Luge Women's Heats 3 and 4 Preview: Geisenberg, Berreiter in fight for gold

Anna Berreiter - Credit: Getty Images

Anna Berreiter – Credit: Getty Images


“The Dragon” snapped at just about everyone during Monday’s first set of women’s singles heats.

Madeleine Egle flipped over. Julia Taubitz spun out. Emily Sweeney crashed – twice. Curve 13, ominously referred to as “The Dragon’s tail,” whipped them all. 

At that point on the Yanqing National Sliding Centre’s course, lugers gain some momentum off a small hill and immediately hit a sharp curve. If they go too fast, too slow, or don’t center themselves exactly as the track demands, they’ll smack the sidewall. 

Curve 13
The majority of athletes crash while entering curve 13 on the Yanqing National Sliding Centre’s track.
Credit: IBSF

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Only Germany’s two-time defending gold medalist Natalie Geisenberger and compatriot Anna Berreiter got through the notoriously serpentine track unscathed.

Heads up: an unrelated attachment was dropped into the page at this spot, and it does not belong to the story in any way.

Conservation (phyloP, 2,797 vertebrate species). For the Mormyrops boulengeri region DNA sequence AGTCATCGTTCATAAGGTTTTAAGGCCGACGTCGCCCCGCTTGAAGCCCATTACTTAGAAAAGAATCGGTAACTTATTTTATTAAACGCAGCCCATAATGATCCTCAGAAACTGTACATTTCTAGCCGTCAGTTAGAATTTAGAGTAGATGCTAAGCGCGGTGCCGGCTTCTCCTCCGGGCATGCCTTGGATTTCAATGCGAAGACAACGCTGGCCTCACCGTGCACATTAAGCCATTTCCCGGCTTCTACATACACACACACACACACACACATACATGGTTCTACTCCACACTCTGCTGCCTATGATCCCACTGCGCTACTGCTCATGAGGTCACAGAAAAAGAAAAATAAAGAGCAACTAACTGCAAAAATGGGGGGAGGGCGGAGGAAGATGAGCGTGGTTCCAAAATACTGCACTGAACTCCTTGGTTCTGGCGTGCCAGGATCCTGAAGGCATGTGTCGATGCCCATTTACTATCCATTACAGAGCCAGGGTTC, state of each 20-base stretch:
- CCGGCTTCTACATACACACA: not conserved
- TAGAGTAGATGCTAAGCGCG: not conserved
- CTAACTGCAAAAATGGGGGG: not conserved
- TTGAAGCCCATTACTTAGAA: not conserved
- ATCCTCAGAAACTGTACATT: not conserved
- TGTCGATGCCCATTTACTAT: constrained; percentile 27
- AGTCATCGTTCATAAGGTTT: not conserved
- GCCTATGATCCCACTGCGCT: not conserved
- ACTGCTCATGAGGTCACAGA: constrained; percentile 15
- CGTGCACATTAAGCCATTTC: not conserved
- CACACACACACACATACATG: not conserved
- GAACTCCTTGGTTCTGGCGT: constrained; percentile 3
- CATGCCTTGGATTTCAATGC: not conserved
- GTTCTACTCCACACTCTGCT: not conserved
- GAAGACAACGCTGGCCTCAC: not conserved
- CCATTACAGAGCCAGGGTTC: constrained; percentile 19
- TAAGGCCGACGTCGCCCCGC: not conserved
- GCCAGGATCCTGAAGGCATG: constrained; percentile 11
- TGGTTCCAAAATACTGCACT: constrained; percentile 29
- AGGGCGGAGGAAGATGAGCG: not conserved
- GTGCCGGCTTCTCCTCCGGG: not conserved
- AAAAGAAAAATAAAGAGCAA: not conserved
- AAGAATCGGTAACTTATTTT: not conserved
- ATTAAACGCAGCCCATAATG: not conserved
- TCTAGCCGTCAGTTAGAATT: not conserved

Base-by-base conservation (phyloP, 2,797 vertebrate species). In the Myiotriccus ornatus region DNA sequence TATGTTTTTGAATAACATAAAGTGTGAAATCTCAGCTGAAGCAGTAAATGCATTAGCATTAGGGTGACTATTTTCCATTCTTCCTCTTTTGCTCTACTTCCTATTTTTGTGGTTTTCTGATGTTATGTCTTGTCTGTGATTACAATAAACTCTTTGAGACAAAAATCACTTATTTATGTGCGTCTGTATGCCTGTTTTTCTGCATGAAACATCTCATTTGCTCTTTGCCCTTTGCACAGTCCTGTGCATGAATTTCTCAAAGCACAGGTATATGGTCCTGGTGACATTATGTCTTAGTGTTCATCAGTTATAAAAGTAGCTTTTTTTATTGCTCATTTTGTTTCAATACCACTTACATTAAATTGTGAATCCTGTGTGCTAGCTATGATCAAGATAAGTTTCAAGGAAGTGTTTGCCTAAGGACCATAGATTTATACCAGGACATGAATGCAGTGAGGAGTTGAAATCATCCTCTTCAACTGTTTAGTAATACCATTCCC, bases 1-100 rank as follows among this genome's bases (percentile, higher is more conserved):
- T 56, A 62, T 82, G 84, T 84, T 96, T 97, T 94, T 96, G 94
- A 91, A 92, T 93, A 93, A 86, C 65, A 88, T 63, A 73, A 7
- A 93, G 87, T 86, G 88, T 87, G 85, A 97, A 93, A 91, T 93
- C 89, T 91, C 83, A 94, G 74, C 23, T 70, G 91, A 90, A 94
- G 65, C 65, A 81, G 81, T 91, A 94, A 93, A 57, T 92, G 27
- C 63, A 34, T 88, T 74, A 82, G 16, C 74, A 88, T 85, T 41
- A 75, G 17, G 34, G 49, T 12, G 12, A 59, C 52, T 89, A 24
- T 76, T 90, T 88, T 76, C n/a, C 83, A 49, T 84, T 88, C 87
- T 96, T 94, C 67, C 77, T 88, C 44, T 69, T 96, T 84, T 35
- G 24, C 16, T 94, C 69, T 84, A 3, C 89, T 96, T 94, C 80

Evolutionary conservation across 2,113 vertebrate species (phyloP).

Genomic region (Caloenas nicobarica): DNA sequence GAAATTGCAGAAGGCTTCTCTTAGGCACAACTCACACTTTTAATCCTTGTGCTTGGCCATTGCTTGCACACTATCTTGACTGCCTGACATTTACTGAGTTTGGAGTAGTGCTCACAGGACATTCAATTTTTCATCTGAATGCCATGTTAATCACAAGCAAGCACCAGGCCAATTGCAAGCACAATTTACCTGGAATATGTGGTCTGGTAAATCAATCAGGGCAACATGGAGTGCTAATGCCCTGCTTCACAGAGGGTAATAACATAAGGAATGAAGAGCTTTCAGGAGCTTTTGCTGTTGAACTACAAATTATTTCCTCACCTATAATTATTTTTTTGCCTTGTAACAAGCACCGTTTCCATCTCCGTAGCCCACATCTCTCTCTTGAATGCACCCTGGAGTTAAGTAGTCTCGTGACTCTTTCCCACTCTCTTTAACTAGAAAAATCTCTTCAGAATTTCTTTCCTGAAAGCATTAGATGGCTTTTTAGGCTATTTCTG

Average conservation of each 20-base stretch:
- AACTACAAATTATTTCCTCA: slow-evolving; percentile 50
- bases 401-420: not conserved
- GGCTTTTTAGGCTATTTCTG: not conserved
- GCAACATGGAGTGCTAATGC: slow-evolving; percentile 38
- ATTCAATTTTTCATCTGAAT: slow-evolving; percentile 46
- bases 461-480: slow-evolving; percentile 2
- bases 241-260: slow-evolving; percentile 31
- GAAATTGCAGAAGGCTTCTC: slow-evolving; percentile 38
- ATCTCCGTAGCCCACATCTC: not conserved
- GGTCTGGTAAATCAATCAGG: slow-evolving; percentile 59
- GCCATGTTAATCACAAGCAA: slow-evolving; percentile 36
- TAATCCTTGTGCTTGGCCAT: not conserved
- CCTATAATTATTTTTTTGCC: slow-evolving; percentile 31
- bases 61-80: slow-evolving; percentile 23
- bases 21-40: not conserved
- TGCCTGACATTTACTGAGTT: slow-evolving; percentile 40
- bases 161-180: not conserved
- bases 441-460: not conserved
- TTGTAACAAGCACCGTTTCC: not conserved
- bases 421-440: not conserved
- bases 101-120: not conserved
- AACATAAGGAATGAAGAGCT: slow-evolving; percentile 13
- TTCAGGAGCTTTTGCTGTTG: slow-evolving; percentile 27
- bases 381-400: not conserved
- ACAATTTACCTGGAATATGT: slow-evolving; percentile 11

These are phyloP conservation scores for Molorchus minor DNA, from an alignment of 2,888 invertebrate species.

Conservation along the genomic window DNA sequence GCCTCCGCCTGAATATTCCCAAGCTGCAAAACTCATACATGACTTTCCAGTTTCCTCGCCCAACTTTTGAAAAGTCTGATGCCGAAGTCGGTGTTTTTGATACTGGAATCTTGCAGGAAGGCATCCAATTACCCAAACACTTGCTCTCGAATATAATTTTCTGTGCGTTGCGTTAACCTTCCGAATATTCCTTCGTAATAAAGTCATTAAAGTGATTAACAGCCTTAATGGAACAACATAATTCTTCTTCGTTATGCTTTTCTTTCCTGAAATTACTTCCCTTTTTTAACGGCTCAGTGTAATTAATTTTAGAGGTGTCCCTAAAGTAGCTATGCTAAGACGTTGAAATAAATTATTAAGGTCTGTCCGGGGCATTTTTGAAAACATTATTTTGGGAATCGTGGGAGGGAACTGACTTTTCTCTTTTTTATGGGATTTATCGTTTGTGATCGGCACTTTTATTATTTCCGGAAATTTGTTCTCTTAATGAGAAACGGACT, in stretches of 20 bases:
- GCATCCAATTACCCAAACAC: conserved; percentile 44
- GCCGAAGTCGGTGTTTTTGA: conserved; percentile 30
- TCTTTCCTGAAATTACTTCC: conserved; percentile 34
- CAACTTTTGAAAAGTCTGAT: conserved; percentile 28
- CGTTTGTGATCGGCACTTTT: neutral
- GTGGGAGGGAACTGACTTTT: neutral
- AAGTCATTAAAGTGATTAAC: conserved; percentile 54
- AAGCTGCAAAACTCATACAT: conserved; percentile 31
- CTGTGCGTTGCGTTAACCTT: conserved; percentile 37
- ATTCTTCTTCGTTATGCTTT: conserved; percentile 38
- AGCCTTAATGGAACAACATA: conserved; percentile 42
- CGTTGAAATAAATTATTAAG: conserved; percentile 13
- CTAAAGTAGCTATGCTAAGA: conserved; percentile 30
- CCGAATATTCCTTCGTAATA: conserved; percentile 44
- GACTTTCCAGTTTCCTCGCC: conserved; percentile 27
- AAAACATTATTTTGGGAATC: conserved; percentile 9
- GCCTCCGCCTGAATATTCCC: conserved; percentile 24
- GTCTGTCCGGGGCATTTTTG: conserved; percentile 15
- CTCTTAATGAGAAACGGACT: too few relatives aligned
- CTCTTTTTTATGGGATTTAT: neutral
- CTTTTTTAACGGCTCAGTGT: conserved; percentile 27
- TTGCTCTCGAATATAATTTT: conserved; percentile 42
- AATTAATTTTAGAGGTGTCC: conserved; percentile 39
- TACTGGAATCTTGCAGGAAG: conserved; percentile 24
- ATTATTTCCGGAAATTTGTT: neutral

Separated by just 0.208 seconds, the 34-year-old Geisenberger now looks to further cement her status as the greatest-ever luger, while the 22-year-old Berreiter hopes to add an Olympic gold to her collection of World Cup medals. They’ll have to balance the caution the Dragon demands with the need to shave off each and every possible thousandth of a second. 

If either Geisenberger or Berreiter wins – and one of them should – Germany would up its established women’s singles streak from six to seven consecutive gold medals. It is the longest active gold run for any country at the Winter Olympics. The only potential spoilers: The ROC’s Tatyana Ivanova, and Austria’s Hannah Prock or Lisa Schulte, who round out the top five. One of them will almost certainly earn bronze, but their only hope for gold or silver depends on Geisenberger or Berreiter speeding into “The Dragon’s” clutches.  

That’s an unlikely scenario. But even ace Julia Taubitz took a spill on this demanding course. 

SEE MORE: Germany leads in luge women’s singles after Run 2

Unfortunately, Americans Ashley Farquharson (18th place), Summer Britcher (26th place), and Sweeney (28th place) are far from medal contention following ugly wipeouts. In fact, Britcher and Sweeney – who barely survived a final heat crash at PyeongChang 2018 that fractured her neck and spine – will be lucky to complete all four runs, as only the top-20 advance to the final.

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